The average American watches nearly 5 hours of video each day, 98% of which is watched on a traditional television set, according to Nielsen Company. Nearly two-thirds of TV programs contain some physical violence. Most self-involving video games contain some violent content, even those for children. 1

Tanay noted, “Anything that promotes something can be called propaganda.” What we call entertainment is really propaganda for violence. If you manufacture guns, you don’t need to advertise, because it is done by our entertainment industry.”

In reality, the number of violent crimes has been falling, but the public’s perception is that violence has increased. According to the US Bureau of Justice Statistics, the overall violent victimization rate (eg, rape and assaults) decreased by 40% from 2001 to 2010. Similarly, the murder rate in the US has dropped by almost half, from 9.8 per 100,000 people in 1991 to 5.0 in 2009.

Yet the propaganda, Tanay said, makes people feel that crime is everywhere and that guns are needed for protection.

Asked about the hundreds of murderers he has examined and possible links to media violence, Tanay said, “Most homicides are committed by people who know each other, and who have some momentary conflict and have a weapon handy. Usually only hit men, who are very rare, kill strangers.”

Tanay did acknowledge, however, that some mentally ill individuals are vulnerable to dramatized violence. “They are naturally more vulnerable, because they are in the community, they are sick, and they may misinterpret something.”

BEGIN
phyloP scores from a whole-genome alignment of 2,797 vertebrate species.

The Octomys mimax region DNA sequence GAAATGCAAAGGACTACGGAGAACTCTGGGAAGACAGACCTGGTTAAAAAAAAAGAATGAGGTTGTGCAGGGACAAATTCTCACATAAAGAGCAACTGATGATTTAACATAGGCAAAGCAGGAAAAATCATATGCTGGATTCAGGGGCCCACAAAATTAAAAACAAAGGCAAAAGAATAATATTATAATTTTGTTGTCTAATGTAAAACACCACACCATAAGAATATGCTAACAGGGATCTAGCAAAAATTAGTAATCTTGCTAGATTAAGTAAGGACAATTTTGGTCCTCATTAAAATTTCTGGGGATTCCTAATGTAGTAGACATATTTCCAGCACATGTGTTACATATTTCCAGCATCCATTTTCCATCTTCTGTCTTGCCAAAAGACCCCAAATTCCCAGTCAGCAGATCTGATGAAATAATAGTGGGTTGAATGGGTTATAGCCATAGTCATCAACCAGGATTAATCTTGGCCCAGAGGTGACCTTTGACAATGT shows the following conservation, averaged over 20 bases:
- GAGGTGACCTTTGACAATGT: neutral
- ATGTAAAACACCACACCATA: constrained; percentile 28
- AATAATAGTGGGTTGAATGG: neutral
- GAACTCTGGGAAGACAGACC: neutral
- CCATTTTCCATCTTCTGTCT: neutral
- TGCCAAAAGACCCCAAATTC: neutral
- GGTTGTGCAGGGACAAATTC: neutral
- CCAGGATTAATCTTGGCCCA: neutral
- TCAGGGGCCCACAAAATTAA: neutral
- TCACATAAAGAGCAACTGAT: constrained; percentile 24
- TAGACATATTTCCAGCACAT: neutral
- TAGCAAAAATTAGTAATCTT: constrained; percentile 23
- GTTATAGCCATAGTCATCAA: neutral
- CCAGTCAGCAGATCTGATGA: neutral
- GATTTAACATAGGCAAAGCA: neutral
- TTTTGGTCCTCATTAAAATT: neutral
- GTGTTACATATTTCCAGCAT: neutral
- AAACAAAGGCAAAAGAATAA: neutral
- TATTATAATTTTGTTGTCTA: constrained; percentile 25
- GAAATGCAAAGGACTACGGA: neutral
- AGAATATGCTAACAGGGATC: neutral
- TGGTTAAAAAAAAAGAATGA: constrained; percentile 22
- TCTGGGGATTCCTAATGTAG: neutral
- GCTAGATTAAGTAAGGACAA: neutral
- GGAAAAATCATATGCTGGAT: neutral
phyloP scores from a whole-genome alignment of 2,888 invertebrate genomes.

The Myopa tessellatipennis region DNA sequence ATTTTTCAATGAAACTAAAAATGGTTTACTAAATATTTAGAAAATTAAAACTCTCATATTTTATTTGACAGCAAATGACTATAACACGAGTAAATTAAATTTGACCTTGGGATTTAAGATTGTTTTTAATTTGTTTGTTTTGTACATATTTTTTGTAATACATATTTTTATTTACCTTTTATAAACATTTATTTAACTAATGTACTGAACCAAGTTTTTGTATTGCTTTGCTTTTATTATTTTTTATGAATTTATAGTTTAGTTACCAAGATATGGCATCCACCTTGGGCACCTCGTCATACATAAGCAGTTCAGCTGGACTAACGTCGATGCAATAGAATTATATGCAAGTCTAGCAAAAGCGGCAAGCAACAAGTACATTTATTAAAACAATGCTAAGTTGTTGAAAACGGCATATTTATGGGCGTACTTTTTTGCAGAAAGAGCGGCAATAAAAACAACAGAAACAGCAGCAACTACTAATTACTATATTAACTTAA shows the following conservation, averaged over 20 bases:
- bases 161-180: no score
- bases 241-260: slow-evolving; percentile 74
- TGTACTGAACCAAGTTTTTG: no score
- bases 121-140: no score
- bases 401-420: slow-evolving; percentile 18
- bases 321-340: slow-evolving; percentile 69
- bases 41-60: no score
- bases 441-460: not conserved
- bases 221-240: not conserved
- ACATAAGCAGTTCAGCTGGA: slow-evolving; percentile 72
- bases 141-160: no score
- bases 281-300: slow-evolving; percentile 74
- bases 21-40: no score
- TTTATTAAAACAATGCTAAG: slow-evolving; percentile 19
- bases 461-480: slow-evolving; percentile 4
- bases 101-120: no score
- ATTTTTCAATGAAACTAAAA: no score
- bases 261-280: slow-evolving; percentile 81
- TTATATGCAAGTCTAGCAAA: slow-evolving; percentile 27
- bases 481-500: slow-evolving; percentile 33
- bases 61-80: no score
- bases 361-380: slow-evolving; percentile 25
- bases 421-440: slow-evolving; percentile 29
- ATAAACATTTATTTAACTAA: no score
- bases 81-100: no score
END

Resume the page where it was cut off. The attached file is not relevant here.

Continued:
The 2 teenage boys who murdered 12 schoolmates and a teacher and injured 21 others at Columbine High School in Colorado before killing themselves, he said, lived in a pathological environment. “Their lives centered around violent video games.”

After the 1999 Columbine tragedy, the FBI and its team of psychiatrists and psychologists concluded that both perpetrators were mentally ill—Eric Harris was a psychopath and Dylan Klebold was depressive and suicidal. Other analysts have argued that a possible causal factor may relate to the young killers’ obsessions with violent imagery in video games and movies that led them to depersonalize their victims.

While the vast majority of individuals afflicted with a psychotic disorder do not commit violence, Tanay said, “some mass killings have been perpetrated by people who are psychotic.”

He cited the example of Seung-Hui Cho, a student who in 2007 shot to death 32 students and faculty of Virginia Tech, wounded 17 more, and then killed himself. “Cho was psychotic. Twenty years ago he would have been committed to a state hospital. . . . Now, we don’t take care of psychotic patients until they do something violent,” Tanay said.

Writing about the Colorado tragedy in a July 20 Time magazine essay, Christopher Ferguson, PhD, Interim Chair and Associate Professor of Psychology, Department of Psychology and Communication at Texas A&M International University, argued there is currently no scientific proof that the mass homicides can be explained, even in part, by violent entertainment.

So what does research show?

A 2002 report by the US Secret Service and the US Department of Education, which examined 37 incidents of targeted school shootings and school attacks from 1974 to 2000 in this country, found that “over half of the attackers demonstrated some interest in violence through movies, video games, books, and other media.” 2

In a 2009 Policy Statement on Media Violence, the American Academy of Pediatrics said, “Extensive research evidence indicates that media violence can contribute to aggressive behavior, desensitization to violence, nightmares, and fear of being harmed.” 3